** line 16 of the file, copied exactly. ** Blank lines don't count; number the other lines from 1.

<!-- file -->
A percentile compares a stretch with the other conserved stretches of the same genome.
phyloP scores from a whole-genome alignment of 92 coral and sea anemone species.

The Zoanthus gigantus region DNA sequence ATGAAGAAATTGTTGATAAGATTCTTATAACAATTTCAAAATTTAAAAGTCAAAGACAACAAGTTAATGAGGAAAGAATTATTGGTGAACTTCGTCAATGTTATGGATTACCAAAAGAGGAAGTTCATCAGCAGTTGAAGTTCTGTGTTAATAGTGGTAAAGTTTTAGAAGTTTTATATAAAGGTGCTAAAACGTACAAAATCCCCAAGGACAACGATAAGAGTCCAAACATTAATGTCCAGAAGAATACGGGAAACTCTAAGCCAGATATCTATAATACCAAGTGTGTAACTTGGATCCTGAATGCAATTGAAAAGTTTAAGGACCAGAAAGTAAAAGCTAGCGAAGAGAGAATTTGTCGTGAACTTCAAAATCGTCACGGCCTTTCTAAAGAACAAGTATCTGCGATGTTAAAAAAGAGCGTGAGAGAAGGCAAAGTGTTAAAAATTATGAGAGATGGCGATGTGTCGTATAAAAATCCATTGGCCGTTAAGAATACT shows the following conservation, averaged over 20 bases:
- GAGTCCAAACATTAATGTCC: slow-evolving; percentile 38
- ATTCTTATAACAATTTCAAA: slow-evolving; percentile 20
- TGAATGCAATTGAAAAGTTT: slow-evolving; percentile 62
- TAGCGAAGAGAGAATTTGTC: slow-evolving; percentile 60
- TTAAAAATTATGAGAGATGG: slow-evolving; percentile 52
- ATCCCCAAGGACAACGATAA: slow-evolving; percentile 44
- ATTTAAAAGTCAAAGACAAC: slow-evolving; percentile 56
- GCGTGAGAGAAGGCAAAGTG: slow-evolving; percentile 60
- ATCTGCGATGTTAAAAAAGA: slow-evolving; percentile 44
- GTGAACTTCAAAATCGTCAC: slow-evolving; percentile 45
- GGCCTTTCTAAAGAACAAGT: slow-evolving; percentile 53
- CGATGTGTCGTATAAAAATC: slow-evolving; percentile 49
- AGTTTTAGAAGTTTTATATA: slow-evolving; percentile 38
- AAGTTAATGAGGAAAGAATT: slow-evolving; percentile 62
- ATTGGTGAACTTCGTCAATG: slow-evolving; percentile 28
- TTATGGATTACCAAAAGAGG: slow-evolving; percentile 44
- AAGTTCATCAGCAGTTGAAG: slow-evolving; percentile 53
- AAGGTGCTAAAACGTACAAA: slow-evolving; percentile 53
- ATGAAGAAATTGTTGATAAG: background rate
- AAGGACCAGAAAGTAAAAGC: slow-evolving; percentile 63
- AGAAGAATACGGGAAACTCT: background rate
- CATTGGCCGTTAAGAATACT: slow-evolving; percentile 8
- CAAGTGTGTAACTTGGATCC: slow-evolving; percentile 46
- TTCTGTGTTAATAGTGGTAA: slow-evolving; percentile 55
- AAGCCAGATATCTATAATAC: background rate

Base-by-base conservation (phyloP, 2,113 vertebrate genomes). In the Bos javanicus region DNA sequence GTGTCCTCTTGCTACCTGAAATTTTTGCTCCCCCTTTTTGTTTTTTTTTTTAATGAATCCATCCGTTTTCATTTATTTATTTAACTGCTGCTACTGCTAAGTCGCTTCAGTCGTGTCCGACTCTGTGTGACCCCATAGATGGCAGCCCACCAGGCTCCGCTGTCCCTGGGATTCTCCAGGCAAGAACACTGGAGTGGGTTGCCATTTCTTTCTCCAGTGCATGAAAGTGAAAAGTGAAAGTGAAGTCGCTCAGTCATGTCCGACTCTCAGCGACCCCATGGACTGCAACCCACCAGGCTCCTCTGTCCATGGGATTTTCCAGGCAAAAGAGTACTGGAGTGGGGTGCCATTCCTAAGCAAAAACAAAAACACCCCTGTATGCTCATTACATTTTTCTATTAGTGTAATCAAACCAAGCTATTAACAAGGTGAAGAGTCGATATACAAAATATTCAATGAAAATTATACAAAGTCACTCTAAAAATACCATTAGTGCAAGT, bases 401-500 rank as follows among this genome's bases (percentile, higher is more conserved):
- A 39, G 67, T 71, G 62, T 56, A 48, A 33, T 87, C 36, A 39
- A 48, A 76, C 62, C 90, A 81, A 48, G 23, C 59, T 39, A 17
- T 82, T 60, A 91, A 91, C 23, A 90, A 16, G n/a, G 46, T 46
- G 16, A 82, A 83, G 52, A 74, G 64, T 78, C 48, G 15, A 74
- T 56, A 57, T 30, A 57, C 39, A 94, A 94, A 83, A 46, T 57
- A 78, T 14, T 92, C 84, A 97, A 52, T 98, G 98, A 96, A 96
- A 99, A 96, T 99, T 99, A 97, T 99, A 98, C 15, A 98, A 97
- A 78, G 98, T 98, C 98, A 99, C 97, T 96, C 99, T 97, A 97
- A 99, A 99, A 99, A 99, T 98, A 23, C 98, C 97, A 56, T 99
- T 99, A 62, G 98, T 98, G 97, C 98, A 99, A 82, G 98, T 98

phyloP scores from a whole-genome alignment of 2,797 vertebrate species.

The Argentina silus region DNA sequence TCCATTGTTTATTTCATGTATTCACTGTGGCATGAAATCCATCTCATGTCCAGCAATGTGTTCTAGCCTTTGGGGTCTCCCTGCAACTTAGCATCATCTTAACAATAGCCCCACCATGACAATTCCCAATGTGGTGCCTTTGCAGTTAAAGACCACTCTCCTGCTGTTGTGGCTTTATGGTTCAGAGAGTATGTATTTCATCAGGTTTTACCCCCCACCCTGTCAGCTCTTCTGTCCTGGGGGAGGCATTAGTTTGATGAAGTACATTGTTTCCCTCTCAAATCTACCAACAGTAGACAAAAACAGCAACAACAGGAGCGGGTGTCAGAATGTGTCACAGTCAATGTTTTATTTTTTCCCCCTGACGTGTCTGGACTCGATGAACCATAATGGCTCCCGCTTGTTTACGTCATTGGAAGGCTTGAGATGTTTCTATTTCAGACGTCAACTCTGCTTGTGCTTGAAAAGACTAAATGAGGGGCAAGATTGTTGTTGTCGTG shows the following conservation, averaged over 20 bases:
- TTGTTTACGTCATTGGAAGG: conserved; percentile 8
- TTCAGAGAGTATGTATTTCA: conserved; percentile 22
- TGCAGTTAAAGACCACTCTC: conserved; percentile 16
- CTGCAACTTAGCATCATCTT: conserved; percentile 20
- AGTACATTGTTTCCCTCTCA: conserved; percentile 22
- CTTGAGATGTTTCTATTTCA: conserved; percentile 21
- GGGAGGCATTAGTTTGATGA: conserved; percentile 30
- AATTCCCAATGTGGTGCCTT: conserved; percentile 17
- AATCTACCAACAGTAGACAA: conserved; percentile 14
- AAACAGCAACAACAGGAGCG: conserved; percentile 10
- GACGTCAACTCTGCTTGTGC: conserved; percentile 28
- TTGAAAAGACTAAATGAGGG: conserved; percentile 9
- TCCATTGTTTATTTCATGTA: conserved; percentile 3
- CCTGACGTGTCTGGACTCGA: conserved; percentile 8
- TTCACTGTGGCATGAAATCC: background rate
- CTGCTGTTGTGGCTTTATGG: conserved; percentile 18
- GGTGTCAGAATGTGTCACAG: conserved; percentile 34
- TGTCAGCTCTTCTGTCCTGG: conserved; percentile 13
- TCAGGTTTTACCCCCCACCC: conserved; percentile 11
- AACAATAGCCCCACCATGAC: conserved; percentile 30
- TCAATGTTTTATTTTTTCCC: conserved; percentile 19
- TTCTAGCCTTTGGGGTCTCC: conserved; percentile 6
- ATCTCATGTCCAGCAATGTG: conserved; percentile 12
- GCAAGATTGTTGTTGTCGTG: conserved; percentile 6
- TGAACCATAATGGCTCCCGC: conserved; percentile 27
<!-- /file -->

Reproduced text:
- AGTTTTAGAAGTTTTATATA: slow-evolving; percentile 38